The county continues to provide uninterrupted disposal service allowing refuse to be collected from residents and businesses in a seamless fashion resulting in limited impacts, if any, to the community.  The SWMP continues to provide responsible waste management services upon which the community has relied for several decades.

What about doing an informal health assessment by canvassing homes near the incinerator?

Inhaling smoke and other fine particles can have immediate health effects, such as coughing, irritation of the eyes, nose and throat, trouble breathing, chest pain or tiredness. However, given the short duration of this fire, it is unlikely that exposure to the smoke from this fire will cause chronic health conditions in otherwise healthy adults. Individuals who are experiencing heart and lung problems or other symptoms they are concerned about should consult with their health care provider. Concerns about family members or neighbors who are diagnosed with unusual diseases can be reported to the Fairfax County Health Department at 703-246-2433, TTY 711. For more information on the impact of smoke and other particulate matter on health, visit https://www.cdc.gov/air/particulate_matter.html.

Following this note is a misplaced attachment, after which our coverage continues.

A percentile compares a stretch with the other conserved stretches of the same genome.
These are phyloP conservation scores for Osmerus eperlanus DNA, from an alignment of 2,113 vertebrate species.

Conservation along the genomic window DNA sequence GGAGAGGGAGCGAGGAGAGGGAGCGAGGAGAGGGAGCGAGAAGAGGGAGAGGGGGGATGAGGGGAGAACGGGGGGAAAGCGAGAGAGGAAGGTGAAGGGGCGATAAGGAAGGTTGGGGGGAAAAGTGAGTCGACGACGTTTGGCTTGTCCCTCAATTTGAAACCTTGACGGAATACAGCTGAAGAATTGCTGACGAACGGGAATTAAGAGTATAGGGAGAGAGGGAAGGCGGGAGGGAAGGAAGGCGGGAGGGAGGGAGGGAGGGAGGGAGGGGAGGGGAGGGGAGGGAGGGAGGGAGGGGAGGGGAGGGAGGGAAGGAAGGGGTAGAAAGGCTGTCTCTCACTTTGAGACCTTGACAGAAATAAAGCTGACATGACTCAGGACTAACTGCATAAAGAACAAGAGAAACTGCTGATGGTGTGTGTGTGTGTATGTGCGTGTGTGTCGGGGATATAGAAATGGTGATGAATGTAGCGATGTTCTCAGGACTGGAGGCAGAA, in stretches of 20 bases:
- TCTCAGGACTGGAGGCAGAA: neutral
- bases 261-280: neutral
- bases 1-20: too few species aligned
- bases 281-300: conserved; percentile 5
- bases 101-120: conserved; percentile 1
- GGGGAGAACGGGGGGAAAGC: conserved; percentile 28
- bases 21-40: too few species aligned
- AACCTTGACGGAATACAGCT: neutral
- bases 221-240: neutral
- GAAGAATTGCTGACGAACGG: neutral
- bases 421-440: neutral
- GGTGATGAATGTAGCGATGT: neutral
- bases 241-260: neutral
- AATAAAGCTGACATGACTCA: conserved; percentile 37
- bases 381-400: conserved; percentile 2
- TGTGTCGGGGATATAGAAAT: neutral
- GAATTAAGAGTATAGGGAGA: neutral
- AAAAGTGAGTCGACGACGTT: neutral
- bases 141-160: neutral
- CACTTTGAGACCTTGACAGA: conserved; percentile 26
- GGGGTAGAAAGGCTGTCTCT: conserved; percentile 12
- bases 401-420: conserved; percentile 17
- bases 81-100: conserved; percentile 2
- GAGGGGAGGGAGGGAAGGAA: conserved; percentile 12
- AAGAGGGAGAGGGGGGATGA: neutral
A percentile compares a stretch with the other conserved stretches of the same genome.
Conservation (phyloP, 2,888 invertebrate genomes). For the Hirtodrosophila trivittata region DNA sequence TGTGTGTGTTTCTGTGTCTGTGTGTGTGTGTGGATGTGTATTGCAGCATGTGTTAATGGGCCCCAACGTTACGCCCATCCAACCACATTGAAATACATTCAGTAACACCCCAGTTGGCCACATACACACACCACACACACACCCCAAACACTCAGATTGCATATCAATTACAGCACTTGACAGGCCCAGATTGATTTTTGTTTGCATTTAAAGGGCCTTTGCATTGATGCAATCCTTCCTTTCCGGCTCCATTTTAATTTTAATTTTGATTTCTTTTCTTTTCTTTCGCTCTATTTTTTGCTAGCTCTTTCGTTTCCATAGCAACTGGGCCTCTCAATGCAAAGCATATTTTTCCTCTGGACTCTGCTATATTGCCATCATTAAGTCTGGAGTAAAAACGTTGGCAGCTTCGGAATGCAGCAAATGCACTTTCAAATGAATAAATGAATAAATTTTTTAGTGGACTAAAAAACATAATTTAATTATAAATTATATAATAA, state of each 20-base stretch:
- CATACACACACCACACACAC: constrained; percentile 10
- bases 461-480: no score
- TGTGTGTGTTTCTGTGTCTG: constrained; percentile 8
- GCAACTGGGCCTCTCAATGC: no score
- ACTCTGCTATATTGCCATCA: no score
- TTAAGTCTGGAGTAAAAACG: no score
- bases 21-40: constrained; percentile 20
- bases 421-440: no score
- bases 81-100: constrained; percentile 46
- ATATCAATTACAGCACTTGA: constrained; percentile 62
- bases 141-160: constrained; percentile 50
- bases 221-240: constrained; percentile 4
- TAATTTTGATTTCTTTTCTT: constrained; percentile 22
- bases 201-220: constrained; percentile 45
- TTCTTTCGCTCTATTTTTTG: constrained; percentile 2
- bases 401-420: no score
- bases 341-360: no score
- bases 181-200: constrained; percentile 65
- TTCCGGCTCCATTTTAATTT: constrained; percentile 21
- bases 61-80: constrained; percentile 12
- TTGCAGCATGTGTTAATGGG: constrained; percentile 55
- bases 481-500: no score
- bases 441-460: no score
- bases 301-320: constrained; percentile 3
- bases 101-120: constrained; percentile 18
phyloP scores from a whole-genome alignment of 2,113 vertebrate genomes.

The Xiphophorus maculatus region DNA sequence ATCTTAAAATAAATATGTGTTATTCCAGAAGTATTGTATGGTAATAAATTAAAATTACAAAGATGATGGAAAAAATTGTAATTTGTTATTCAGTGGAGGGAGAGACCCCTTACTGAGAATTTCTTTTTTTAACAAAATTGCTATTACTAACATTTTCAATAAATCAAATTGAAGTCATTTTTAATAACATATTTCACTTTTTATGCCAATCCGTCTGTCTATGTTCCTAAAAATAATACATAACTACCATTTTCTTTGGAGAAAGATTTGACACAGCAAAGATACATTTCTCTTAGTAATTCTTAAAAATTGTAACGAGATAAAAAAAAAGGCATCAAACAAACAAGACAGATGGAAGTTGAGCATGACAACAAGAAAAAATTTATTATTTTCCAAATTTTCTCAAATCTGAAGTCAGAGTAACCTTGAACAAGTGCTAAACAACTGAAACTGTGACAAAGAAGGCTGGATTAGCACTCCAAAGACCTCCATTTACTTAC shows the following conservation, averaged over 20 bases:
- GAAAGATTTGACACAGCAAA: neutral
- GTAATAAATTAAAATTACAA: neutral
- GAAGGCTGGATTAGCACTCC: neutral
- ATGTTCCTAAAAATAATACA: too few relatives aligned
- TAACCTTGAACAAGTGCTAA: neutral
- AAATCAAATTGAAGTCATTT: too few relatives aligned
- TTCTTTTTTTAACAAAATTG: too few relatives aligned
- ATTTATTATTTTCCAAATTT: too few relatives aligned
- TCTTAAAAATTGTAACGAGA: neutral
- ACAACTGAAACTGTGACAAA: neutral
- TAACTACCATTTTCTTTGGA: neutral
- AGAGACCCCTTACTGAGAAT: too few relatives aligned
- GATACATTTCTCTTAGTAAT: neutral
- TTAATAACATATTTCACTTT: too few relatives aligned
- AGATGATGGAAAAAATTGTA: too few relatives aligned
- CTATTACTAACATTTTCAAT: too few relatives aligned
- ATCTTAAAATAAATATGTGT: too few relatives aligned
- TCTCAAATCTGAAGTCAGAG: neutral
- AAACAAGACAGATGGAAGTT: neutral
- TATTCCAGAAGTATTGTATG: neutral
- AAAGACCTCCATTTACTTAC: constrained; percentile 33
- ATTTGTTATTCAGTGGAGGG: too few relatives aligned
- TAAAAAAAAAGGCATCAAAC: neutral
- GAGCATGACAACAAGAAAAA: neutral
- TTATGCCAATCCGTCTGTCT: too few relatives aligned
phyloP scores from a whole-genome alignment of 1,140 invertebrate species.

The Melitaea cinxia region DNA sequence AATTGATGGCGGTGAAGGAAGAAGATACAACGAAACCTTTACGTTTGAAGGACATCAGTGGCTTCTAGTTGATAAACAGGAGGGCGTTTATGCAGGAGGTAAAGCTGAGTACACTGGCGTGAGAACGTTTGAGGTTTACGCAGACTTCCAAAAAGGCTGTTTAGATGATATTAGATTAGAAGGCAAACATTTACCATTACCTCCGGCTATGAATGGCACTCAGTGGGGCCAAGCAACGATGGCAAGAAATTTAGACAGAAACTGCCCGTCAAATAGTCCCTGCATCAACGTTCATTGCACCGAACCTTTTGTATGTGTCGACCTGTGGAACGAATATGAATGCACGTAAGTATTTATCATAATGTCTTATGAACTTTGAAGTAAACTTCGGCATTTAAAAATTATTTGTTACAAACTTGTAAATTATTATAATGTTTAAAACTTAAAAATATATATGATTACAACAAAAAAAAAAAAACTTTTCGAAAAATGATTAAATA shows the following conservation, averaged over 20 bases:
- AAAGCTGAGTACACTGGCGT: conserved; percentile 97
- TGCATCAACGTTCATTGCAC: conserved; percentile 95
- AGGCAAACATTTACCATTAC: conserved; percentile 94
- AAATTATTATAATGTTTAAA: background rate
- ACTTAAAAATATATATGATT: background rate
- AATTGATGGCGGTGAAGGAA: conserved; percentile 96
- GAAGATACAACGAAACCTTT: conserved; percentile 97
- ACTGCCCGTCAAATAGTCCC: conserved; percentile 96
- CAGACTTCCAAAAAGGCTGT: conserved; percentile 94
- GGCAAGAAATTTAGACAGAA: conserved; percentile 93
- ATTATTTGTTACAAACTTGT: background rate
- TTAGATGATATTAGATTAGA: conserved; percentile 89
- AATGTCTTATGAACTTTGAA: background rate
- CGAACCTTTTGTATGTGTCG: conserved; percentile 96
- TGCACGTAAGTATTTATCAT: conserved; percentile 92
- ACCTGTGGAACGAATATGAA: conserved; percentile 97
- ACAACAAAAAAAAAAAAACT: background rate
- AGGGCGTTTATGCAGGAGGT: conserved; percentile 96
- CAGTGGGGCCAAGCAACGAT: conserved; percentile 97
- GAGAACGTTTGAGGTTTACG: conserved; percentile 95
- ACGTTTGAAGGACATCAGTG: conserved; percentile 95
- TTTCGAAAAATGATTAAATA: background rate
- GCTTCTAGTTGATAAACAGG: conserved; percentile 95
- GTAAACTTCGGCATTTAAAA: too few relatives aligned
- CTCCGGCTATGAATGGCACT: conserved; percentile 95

How was the public notified?

The Office of Public Affairs director was on scene the night of the fire coordinating with the Fire Department’s communications personnel and local media. The FD’s Twitter feed was used to share information immediately. A news conference was held the following morning to leverage the power of the media to amplify safety messages. A website was created for the event, and updates have been posted there regularly. The link to the webpage was shared on social media. The county is looking at how the Emergency Alert Network (EAN) can be used during similar events.


What is being done to prevent odors?

Covanta is combating odor through the following measures:

  • Removing and hauling waste off-site for disposal at alternate locations
  • Deployed odor control mister system at east and west entrances to tipping hall
  • Applying odor control crystals on waste in the refuse bunker
  • Monitoring wind directions to ensure proper use of odor control
  • Pumping water out of refuse bunker into baker tanks for off-site disposal